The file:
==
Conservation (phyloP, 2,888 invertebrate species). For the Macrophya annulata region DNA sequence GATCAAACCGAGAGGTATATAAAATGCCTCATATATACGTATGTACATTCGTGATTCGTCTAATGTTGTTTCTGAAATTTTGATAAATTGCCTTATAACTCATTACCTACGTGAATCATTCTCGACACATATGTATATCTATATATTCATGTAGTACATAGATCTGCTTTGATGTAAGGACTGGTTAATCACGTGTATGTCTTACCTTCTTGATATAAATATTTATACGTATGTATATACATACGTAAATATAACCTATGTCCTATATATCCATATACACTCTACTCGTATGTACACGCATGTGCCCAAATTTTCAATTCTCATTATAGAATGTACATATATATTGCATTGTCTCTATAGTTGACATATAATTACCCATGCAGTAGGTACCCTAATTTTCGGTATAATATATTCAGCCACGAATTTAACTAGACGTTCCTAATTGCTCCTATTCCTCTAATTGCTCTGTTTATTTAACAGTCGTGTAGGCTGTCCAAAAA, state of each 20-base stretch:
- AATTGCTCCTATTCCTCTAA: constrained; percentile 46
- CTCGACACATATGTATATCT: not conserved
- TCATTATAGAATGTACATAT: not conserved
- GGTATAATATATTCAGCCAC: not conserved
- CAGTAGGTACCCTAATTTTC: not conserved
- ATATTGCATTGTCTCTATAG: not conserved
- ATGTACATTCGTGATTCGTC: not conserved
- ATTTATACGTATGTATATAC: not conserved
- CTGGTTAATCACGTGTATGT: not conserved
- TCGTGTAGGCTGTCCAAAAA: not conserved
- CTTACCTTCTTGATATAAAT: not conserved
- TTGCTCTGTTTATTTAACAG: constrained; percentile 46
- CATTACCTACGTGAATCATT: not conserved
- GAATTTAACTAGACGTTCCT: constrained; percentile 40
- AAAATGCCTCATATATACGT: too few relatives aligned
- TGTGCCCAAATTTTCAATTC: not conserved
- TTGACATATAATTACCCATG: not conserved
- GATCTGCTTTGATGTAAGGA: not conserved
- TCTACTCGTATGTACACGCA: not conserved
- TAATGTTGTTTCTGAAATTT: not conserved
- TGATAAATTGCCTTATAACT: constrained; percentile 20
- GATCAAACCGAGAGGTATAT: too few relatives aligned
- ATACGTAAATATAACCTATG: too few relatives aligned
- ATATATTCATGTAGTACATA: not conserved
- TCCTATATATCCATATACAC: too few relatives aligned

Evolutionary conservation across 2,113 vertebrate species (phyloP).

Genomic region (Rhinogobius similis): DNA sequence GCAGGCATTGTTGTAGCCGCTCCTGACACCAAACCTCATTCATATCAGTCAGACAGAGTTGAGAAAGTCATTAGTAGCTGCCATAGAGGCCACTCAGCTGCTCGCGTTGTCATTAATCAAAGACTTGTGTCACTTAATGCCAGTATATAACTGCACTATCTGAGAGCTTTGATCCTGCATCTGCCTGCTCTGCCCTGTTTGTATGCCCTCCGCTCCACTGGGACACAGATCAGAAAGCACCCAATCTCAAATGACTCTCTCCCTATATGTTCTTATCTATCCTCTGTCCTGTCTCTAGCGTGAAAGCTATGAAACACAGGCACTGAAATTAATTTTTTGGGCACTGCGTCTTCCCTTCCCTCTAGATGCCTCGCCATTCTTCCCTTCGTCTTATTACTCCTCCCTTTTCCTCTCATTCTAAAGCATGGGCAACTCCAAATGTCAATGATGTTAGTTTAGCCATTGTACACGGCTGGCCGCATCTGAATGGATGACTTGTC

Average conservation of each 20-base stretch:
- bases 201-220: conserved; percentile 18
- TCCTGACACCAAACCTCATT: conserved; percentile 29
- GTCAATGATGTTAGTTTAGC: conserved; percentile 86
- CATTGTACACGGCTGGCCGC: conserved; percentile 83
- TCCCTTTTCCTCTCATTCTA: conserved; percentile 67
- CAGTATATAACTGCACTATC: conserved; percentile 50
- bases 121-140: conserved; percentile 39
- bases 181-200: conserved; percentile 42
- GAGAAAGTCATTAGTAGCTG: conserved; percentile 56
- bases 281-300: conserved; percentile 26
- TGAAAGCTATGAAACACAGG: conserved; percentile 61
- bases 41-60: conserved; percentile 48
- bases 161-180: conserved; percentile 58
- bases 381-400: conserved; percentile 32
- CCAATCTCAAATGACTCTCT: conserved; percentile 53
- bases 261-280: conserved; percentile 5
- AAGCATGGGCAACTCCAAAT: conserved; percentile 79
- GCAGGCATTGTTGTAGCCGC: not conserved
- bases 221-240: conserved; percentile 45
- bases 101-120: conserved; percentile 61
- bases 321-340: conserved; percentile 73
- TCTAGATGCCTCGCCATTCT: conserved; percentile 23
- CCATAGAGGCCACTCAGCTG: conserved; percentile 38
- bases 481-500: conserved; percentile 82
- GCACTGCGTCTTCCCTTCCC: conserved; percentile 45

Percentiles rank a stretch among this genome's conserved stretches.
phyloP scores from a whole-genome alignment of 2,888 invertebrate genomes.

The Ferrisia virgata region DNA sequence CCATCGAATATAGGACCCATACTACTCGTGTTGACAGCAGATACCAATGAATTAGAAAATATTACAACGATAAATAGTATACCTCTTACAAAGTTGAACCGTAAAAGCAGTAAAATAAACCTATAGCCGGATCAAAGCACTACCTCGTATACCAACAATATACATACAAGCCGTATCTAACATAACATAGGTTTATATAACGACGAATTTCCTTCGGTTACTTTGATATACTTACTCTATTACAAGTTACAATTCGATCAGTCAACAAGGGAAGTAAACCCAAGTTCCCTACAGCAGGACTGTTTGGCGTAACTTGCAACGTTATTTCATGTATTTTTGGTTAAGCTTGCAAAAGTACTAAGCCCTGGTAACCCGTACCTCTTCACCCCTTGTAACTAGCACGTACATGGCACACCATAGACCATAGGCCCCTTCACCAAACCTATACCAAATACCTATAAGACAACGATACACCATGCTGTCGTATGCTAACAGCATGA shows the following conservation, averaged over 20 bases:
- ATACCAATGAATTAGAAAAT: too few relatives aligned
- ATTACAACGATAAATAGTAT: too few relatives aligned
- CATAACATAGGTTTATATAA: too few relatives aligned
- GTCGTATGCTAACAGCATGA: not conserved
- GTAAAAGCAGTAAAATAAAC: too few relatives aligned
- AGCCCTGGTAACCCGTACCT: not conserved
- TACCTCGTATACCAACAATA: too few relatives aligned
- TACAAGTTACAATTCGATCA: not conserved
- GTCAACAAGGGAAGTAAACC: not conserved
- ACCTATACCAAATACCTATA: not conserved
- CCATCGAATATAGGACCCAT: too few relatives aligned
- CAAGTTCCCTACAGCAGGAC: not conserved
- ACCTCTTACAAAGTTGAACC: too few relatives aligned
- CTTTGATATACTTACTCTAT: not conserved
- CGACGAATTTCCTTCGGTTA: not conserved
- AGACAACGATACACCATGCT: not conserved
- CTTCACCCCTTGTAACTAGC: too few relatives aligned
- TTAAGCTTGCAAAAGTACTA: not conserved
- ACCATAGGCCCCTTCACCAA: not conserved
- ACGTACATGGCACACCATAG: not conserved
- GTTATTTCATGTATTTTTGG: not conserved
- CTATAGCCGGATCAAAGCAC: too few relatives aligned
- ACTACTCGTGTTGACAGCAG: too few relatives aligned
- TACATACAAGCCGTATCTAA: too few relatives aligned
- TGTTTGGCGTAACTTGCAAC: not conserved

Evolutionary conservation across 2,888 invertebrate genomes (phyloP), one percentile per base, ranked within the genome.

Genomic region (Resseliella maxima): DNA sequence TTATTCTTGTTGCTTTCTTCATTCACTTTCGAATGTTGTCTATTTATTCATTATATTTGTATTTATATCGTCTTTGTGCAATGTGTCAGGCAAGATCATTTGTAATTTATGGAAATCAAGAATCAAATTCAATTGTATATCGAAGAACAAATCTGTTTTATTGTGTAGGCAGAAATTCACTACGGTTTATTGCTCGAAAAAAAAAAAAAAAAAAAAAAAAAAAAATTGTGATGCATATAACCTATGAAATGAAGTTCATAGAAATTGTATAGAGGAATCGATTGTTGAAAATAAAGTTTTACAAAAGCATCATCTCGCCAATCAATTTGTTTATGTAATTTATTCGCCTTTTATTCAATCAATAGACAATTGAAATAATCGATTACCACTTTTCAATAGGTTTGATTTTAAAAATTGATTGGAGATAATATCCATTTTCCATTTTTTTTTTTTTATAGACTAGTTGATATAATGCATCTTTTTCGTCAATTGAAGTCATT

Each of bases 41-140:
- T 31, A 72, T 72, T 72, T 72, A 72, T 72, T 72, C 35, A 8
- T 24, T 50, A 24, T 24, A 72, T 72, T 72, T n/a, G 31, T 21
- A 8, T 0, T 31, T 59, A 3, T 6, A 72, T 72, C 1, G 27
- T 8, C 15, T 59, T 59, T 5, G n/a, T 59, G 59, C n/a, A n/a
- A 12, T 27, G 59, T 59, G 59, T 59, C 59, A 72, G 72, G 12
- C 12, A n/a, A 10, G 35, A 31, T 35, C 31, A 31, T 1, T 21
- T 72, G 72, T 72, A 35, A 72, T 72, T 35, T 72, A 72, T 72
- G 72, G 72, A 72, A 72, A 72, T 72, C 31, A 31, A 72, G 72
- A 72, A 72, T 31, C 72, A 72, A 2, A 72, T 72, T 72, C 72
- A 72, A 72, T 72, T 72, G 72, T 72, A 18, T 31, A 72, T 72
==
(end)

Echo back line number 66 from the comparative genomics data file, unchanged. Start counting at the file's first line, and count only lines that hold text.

- GTCAACAAGGGAAGTAAACC: not conserved